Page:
Suddenly my Nanny reminded me a lot of my Granny. I know, I know. It’s a very different situation. My Granny had dementia, and Nanny could have just been under a little bit too much medication, ya know? Haha. I understand this. However, that didn’t stop my mind from making the immediate connection. She sounds like Granny.

That was all it took to send me into a tailspin of emotion. A familiar pang of sadness welled up inside me. I have said since Granny’s death that I cannot bear to watch another person become that way, the way that starts as innocently as “a little forgetful” and continues on and on until they can’t even recognize who you are when you walk into their room. My cousin Elizabeth is experiencing that very thing right now with her other grandmother, and we just talked on the phone last Friday about how awful it makes you feel. It destroys chunks of your heart at a time when someone you love so dearly forgets who you are.

Needless to say, my heart was hurting as I left the hospital.

But it wasn’t just that particular thing. When it comes right down to it, her innocent forgetfulness was merely the trigger of a lot of other things I was taking in and not properly processing. Seeing her there made me sad. Realizing she wouldn’t be around forever made me sad. Knowing she was in pain but was covering that pain so as not to scare us or Nick made me sad. Being back at Baptist Hospital, where my child was born prematurely just shy of four months after my grandmother died there, made me sad. Thinking of Granny made me sad. Remembering the last time I saw her made me sad. Thinking about how the fact my Granny never got to meet or hold Nicholas- especially since he just asked my mom the other day if Granny ever held him when he was a baby- makes me sad, but it also makes me sad that even if she had met him, he’d only ignore her like he does my Nanny. It made me sad that Nicholas was so excited to make Nanny Dot a card but then wouldn’t say a word to her. It made me sad that Michael tried to take my mind off of it immediately in the parking garage. Sometimes, I need to be sad, you know. That’s just how I function. I have to get through it.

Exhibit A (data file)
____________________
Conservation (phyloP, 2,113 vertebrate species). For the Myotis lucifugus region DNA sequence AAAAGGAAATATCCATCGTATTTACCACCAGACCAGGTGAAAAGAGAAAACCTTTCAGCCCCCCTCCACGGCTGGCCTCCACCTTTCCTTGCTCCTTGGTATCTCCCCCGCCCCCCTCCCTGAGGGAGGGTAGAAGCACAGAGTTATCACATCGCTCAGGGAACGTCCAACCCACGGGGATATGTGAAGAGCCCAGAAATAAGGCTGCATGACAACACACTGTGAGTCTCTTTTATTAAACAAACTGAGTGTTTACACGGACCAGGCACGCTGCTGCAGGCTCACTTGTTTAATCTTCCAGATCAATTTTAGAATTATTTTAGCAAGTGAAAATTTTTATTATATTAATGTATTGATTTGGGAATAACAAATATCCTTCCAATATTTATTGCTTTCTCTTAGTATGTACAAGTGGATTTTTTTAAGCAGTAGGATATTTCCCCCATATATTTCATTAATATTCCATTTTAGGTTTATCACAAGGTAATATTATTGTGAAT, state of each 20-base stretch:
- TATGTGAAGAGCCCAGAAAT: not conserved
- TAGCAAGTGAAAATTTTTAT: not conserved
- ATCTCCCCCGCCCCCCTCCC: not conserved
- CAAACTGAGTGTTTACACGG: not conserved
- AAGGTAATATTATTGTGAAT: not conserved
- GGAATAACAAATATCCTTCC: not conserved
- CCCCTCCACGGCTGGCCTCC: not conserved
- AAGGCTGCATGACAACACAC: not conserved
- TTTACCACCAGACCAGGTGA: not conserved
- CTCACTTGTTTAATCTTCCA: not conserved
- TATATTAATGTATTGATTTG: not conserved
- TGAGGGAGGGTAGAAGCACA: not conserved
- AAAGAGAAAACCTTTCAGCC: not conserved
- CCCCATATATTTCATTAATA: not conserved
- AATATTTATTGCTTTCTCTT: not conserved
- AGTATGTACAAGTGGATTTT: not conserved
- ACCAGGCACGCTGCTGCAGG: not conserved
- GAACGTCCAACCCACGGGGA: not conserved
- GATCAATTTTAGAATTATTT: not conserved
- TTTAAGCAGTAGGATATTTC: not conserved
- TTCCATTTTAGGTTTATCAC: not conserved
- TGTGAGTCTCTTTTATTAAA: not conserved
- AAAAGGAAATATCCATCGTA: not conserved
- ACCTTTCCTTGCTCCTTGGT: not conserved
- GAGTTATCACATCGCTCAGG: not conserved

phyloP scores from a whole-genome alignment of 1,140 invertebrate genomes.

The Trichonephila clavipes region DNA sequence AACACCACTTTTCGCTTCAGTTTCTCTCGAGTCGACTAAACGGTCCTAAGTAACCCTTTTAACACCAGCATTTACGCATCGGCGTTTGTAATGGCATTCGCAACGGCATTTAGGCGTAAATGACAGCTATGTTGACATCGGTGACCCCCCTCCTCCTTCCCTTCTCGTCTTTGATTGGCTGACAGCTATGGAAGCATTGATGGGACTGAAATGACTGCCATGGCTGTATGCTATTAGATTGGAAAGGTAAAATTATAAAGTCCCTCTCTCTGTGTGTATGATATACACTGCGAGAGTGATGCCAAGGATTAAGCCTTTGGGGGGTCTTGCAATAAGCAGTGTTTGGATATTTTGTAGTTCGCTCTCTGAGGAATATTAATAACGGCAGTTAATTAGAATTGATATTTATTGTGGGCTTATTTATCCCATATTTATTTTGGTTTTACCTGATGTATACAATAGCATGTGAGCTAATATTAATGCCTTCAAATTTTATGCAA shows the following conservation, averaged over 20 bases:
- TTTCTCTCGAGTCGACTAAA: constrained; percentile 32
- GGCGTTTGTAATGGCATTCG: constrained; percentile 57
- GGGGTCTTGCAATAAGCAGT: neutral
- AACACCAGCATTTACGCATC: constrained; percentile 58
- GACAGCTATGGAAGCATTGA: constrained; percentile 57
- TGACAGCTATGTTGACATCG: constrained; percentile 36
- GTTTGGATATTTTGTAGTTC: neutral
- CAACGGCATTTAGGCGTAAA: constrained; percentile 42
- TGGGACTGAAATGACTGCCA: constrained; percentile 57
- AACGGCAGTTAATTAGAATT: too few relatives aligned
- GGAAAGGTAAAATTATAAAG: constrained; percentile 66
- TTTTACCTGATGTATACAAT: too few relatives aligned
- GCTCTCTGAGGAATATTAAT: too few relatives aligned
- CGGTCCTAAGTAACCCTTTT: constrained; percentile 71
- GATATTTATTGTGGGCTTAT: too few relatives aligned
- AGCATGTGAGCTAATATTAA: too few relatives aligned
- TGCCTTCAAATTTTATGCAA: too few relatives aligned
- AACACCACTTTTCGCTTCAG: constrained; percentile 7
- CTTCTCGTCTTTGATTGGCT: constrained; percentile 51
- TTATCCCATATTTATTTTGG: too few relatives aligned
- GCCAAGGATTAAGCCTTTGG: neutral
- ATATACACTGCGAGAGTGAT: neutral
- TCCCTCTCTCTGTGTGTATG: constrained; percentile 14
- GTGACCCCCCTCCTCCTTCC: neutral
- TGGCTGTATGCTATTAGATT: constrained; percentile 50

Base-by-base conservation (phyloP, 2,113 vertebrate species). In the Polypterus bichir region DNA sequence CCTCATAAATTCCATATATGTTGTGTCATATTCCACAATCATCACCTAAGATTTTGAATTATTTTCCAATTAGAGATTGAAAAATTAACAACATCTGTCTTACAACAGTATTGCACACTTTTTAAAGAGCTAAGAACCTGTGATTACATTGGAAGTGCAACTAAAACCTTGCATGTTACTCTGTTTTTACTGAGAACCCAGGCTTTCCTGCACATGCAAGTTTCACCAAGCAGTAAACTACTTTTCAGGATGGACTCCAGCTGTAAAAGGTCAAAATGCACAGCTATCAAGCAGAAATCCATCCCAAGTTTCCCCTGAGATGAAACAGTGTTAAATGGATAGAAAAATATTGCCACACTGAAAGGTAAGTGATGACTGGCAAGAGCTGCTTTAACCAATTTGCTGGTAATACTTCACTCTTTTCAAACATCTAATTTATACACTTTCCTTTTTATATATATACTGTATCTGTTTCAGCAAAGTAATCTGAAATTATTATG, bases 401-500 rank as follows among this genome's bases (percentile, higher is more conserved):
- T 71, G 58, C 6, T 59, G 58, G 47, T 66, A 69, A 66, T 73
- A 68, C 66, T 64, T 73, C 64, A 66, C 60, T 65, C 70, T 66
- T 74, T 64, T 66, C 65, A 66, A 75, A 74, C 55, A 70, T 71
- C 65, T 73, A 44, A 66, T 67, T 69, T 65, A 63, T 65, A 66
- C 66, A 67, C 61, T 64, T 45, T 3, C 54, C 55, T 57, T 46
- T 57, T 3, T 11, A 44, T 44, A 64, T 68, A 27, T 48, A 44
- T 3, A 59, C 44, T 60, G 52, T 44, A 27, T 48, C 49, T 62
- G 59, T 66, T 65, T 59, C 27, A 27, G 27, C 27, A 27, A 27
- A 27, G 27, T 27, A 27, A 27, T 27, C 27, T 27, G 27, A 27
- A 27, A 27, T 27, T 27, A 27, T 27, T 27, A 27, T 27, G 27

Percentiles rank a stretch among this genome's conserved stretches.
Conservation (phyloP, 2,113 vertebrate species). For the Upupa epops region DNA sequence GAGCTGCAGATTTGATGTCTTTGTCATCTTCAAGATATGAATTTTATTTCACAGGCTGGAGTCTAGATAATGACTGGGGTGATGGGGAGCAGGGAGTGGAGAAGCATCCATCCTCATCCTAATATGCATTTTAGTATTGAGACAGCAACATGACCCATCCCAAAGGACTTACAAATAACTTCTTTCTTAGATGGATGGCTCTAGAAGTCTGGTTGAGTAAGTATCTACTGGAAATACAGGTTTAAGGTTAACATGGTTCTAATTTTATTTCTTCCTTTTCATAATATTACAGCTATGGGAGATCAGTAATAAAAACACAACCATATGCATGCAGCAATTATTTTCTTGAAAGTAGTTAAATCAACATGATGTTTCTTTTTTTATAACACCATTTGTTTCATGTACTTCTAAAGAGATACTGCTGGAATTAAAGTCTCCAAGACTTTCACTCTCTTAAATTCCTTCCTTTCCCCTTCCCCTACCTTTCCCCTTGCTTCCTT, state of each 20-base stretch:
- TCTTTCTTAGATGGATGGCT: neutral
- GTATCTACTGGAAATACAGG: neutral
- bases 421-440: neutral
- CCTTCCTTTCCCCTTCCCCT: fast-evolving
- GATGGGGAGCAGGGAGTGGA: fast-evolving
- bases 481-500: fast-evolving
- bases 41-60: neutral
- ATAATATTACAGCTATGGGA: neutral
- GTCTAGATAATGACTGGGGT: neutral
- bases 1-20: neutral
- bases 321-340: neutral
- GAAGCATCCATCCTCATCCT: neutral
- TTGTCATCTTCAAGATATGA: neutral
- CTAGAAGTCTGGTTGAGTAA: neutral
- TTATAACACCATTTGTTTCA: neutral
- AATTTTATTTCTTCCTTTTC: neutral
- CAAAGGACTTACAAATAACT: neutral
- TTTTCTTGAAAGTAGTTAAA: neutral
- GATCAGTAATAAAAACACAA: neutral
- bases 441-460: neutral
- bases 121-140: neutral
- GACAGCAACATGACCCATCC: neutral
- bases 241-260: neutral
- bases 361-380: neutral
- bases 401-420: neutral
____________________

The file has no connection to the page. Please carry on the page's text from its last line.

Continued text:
Truth be told, I’m still trying to get through it. I’m pretty sure I will always be trying to get through it. That’s life, after all.

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Responses

  1. This is pretty emotional. I realize that no one will be around forever, but I have these moments where I really think about it and it hits me hard. It seems that I’m even more emotional about it now that I’m a mom. I can’t stand the thought that one day I’ll leave my baby or that she’ll leave me (even if we’re both old…)

  2. Yes, I totally know what you mean. I think being a mom opens you up to a whole new level of emotions that you didn’t even know existed. Like, sure, you were sad before you were a mom, but not in the same way about everything. Now, you look at the world through “mom glasses”.

    Sometimes, I think forward to dying and leaving my family and it makes me so sad. I think it’s the sole reason I’m afraid of death. I don’t worry about where my spirit is going or what will happen to my body, but I dread having to say goodbye to my children. I know that’s pretty morbid to daydream about my imminent death, right? Hehe. I’m weird I guess.

    Recently I read something though in “Traveling Mercies” that struck a chord with me. She said that she always viewed her son as on loan from God, that he never really belonged to her. I happened to be sitting with Nicholas on the couch, holding him while he nibbled on some crackers, and I just started to cry when I read that. I think the best word to describe the way it made me feel is “fragile”. I notice the fragility of everything more now that I’m a mom.

    I imagine many people feel the way we do, though. The emotions that come along with motherhood can be a real doozy sometimes.